Our infamous Malaysia’s Film Censorship Board (Lembaga Penapis Filem, LPF) has done it again, deciding for you, on what is ‘appropriate’ or ‘inappropriate’ content for your viewing pleasure.
This time, the ban is for the film adaptation of “Fundamentally Happy” by Singapore’s Haresh Sharma and Alvin Luke Tan.
Reason is; for containing “elements that may be sensitive to the feelings of Malaysian Malays and may be interpreted by Malaysian Malays as an attempt to reflect the community’s attitude towards those who abuse the weak to fulfil their desires”.
Hmmm…well, we wonder if the “element” in question is the paedophilia issue raised in the film. Perhaps something to do with the ethnicity of the characters, which include Chinese and Malay?
Oh wells, you won’t be able to find out in Malaysian cinemas for now but if you’re really, really curious and cannot wait, you could cross the causeway to catch it at SCAPEmedia in Singapore on 5 November 2016.
But all is not lost as, according to a Facebook post for the film, the filmmakers are considering to appeal against LPF’s decision, and also explore other options for Malaysian audiences to access the film.
You know what’s ironic?
- Fundamentally Happy was successfully staged in Malaysia, in 2007, at Actor’s Studio in Bangsar, that has since moved to Lot 10 in Bukit Bintang.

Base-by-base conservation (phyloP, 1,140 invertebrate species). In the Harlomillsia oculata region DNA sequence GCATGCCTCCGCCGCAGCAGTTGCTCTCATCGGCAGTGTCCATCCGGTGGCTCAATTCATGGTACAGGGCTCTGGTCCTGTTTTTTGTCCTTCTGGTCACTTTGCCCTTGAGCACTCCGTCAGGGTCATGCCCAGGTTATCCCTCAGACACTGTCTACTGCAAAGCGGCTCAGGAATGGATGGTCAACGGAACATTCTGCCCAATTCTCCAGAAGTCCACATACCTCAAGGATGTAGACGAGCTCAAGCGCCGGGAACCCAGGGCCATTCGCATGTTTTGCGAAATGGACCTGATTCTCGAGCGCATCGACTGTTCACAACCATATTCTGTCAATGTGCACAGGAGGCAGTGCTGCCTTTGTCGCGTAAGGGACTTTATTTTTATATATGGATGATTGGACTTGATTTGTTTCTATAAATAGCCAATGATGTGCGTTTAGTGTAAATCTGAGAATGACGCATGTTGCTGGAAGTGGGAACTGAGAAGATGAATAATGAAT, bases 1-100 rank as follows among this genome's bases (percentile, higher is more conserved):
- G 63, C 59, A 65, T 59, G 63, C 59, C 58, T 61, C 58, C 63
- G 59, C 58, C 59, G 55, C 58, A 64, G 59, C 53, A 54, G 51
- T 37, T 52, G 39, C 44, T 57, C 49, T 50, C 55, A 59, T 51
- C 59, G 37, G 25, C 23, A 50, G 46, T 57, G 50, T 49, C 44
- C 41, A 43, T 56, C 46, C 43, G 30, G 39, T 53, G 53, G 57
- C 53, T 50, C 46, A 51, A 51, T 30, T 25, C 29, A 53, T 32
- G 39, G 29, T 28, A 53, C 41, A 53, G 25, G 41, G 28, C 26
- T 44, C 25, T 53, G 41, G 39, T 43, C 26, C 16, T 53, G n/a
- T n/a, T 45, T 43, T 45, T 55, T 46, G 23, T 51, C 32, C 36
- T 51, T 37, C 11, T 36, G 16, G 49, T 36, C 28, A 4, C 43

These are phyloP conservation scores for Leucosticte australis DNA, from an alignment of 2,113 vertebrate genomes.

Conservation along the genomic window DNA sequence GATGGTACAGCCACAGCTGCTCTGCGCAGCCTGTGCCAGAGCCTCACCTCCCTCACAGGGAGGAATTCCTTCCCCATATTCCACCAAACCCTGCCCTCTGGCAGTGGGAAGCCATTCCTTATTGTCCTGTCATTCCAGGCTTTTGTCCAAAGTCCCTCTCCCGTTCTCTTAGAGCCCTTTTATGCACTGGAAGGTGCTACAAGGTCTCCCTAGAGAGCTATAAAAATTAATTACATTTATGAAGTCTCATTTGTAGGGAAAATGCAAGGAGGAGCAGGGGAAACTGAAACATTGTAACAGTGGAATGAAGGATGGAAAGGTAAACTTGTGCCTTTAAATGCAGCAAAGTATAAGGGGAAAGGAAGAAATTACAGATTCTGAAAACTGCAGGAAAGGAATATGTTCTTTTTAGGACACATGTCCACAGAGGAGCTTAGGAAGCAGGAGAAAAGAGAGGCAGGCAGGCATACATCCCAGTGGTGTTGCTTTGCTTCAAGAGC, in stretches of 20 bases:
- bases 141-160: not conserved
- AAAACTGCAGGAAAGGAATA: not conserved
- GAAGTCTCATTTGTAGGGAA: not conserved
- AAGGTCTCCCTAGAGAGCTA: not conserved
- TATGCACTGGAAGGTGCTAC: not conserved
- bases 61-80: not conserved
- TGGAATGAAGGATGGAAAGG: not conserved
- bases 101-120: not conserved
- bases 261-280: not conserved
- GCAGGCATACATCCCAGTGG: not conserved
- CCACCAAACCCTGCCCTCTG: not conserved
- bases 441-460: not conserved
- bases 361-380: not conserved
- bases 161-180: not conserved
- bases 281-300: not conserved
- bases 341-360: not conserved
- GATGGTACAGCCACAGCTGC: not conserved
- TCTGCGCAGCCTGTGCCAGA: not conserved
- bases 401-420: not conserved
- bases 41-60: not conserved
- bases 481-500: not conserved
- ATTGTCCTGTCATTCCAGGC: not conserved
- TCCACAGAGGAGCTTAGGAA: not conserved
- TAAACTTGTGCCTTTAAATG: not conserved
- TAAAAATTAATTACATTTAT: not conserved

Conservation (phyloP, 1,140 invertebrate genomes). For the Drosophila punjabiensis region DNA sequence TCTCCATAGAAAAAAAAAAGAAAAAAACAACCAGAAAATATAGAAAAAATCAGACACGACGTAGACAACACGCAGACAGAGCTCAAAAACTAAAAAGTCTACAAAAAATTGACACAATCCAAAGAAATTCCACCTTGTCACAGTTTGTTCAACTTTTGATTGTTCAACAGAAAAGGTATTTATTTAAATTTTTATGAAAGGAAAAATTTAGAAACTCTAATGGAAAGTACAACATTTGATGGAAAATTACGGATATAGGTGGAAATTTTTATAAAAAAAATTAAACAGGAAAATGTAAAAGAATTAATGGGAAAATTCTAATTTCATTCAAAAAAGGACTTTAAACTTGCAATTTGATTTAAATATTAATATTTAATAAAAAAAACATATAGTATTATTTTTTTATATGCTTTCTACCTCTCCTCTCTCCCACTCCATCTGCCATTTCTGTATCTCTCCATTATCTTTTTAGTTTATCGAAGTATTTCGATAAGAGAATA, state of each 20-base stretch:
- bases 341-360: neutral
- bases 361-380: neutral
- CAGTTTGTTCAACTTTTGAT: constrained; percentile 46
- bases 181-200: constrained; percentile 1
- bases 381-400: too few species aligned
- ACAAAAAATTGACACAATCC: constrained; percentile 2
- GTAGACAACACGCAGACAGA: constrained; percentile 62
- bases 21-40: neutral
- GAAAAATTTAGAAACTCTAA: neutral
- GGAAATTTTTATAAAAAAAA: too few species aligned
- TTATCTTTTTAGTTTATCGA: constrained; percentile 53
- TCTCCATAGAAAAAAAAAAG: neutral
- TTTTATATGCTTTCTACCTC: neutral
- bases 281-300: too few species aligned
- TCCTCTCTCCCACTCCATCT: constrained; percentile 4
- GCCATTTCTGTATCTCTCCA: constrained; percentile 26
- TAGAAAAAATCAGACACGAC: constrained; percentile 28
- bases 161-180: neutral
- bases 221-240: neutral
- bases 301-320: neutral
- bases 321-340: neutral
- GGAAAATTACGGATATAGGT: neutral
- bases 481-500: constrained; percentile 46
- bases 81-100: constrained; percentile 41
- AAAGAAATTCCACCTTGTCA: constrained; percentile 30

- Fundamentally Happy won the highest honours in Singapore theatre in 2007 when it was awarded Best Production and Best Script at the Life! Theare Awards.
- In 2011, playwright, Haresh Sharma was also the first non-American named the Goldberg Master Playwright at the acclaimed New York University’s Tisch School of the Arts.
- The film cinematography is by internationally acclaimed cinematographer, Christopher Doyle, known for Zhang Yimou’s Hero (2002) and Wong Kar Wai’s In the mood for Love (2000)
- Film critic, Chris Fujiwara praised it as
an intelligently-written and beautifully-acted film that manages to treat a highly controversial subject both artfully and compassionately.”
- The film is starring Malaysian actress, Adibah Noor and Singaporean, Joshua Lim.
If that’s not enough reasons for you to want to check it out, judge for yourself with their trailer
Hopefully, LPF will shed it’s overprotective mentality and let people judge art for themselves.